Analysis of 260 million years of major geological events finds recurring clusters 27.5 million years apart. Geologic activity on Earth appears to follow a 27.5-million-year cycle, giving the planet a “pulse,” according to a new study published in the journal Geoscience Frontiers. “Many geologists believe that geological events are random over time. But our study provides statistical evidence for a common cycle, suggesting that these geologic events are correlated and not random,” said Michael Rampino, a geologist and professor in New York University’s Department of Biology, as well as the study’s lead author. Over the past five decades, researchers have proposed cycles

Probing Deeper Into the Origins of Cosmic Rays With Geometric Brownian Motion

Schematic representation of cosmic rays propagating through magnetic clouds. Credit: Salvatore Buonocore Simulation model provides first step in developing algorithms to enhance detection methods. Cosmic rays are high-energy atomic particles continually bombarding Earth’s surface at nearly the speed of light. Our planet’s magnetic field shields the surface from most of the radiation generated by these particles. Still, cosmic rays can cause electronic malfunctions and are the leading concern in planning for space missions. Researchers know cosmic rays originate from the multitude of stars in the Milky Way, including our sun, and other galaxies. The difficulty is tracing the particles to

Ketamine Might Help Alcohol Addiction by Rewiring the Brain

Alcohol misuse is a huge issue across the world, accounting for 4 percent of deaths and 5 percent of the burden of disease globally. It’s well-known that staying sober is the key to reducing alcohol-related harm, but unfortunately, treatments for alcoholism are limited in their effectiveness, and people often relapse after only a short time. Over the last decade, there has been growing interest in the use of the dissociative anesthetic and scheduled drug, ketamine, to treat alcohol addiction. It’s traditionally used to induce and maintain surgical anaesthesia, but can legally be used off-label —sometimes in conjunction with psychotherapy —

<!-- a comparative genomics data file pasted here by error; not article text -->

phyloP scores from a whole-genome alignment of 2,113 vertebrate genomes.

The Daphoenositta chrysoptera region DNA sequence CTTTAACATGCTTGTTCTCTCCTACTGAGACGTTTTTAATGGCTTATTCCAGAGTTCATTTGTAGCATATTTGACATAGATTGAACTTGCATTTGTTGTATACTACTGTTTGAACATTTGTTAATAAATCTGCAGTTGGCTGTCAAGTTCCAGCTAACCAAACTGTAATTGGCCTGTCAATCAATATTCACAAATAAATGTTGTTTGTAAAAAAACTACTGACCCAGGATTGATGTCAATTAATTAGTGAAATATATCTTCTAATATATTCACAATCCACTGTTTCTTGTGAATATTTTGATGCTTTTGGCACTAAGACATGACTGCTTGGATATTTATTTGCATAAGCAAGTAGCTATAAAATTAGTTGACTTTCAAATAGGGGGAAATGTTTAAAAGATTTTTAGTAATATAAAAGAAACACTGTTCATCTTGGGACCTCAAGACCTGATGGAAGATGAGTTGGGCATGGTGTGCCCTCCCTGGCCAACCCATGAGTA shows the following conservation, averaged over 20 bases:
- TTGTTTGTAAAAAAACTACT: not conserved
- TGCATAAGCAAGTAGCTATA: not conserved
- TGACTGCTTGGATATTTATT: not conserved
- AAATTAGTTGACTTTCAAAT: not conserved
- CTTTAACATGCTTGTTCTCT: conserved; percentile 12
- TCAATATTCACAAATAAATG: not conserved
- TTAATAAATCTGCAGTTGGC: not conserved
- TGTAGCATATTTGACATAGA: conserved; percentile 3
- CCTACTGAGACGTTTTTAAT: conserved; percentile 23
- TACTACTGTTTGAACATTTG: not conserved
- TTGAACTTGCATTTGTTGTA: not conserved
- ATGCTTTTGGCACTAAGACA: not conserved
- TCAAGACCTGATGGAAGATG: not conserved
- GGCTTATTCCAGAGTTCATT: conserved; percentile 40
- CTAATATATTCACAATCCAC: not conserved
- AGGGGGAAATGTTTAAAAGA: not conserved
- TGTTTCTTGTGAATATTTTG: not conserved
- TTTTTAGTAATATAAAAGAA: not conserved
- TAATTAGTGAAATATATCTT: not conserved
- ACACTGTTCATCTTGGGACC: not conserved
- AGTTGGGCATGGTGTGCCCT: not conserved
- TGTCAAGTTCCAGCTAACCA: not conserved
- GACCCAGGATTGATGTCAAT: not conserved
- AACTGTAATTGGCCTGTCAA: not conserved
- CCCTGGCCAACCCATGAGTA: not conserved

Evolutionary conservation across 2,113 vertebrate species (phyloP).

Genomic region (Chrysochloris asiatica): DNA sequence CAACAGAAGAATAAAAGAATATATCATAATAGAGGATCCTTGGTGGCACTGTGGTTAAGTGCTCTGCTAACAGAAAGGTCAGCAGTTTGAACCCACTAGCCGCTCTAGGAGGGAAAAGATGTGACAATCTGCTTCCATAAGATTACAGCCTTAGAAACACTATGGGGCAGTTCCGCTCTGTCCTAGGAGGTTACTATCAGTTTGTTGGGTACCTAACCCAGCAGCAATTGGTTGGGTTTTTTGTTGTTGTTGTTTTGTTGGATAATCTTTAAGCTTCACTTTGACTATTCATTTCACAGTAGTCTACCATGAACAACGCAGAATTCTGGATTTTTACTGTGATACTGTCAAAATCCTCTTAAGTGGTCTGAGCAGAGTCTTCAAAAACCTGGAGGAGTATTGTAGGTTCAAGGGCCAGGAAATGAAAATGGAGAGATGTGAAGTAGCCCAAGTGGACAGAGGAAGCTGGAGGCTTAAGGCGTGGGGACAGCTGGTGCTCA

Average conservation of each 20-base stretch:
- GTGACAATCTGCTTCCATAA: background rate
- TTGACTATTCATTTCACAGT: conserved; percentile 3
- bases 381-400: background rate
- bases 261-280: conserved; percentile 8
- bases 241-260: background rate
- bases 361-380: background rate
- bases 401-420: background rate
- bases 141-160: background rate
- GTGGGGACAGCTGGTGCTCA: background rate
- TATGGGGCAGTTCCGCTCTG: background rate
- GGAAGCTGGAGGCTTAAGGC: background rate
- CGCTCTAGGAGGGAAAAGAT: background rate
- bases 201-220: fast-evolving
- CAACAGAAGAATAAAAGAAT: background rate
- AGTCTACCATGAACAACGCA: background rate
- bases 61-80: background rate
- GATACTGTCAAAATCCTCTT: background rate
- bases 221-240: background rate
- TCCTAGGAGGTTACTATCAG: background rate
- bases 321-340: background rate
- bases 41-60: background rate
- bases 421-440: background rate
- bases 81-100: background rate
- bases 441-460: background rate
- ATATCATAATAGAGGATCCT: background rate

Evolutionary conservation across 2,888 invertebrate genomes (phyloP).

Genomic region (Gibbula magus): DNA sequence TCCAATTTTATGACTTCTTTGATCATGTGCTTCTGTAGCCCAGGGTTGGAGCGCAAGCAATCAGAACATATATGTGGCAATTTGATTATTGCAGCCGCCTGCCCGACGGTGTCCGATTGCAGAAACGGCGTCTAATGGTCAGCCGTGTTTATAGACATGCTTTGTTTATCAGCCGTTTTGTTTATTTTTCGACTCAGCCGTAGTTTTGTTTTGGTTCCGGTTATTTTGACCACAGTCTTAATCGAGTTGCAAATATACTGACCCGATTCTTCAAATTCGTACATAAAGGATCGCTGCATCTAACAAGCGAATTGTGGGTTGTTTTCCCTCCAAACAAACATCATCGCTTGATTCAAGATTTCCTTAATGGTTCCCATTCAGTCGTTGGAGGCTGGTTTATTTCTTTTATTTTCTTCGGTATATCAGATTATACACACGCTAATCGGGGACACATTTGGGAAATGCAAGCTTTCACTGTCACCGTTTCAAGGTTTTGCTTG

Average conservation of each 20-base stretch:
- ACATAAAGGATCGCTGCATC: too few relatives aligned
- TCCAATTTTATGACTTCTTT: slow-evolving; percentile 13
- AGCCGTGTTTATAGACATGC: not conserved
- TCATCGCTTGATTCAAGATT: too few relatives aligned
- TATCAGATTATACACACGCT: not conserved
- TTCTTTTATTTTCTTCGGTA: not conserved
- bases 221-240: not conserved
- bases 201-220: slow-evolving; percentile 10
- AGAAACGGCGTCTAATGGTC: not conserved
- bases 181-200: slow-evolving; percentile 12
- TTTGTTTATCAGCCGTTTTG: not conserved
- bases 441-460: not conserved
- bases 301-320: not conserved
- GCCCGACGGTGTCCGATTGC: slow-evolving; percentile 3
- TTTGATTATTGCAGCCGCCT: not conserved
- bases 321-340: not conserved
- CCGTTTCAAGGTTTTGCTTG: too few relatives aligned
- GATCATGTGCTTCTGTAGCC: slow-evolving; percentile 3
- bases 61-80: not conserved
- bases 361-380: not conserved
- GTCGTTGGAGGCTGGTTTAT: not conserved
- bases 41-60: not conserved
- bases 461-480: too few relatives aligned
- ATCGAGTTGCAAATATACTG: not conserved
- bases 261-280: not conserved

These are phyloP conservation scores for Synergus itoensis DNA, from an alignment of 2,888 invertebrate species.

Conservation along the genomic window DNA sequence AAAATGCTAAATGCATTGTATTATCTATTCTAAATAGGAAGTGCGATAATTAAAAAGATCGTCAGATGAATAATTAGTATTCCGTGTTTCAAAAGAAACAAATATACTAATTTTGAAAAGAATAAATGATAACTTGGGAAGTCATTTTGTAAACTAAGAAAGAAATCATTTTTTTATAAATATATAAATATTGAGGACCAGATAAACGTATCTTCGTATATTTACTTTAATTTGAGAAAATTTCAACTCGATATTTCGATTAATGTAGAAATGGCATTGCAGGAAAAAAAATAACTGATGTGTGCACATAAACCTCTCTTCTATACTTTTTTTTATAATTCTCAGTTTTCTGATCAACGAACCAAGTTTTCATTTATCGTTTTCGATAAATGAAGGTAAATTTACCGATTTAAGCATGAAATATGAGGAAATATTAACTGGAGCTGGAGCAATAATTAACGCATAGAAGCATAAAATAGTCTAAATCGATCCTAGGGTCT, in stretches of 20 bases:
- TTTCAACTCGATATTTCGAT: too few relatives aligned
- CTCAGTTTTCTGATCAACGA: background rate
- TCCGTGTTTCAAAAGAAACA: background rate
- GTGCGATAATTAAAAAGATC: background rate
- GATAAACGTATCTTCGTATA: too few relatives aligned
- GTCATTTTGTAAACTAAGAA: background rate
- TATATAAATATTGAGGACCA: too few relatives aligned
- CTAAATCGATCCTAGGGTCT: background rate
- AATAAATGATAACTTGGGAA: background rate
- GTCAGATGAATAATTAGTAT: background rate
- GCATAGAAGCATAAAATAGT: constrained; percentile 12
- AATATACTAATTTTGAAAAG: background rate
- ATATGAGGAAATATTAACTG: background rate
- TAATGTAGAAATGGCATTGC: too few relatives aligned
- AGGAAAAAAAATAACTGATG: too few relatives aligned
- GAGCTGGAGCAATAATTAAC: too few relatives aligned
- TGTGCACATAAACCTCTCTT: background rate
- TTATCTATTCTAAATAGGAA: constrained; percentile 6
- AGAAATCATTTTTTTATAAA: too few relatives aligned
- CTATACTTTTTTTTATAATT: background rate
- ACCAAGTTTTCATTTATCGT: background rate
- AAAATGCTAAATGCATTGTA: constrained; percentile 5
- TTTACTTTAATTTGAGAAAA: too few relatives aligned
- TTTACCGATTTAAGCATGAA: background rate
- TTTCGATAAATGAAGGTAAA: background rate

A Glimpse at Transportation in the Future

Welcome back to our “Life in 2050” series! In previous installments, we looked at how accelerating change and environmental issues will affect the future of warfare, economy, education, everyday living, and space exploration (in two installments). Today, we look at how people will get from A to B by mid-century, whether it’s across town, from one city to the next, or one continent to the next. Transportation is another sector that is expected to undergo a major revolution in the coming decades. In several respects, this revolution is already underway thanks to the introduction of autonomous vehicles, the wide-scale adoption

59 Labs Around World Handle the Deadliest Pathogens – Only 1 in 4 Score High on Safety

Did the coronavirus SARS-CoV-2 result from high-risk research gone wrong? Regardless of the answer, the risk of future pandemics originating from research with dangerous pathogens is real. The focal point of this lab-leak discussion is the Wuhan Institute of Virology, nestled in the hilly outskirts of Wuhan. It is just one of 59 maximum containment labs in operation, under construction or planned around the world. Known as biosafety level 4 (BSL4) labs, these are designed and built so that researchers can safely work with the most dangerous pathogens on the planet – ones that can cause serious disease and for which no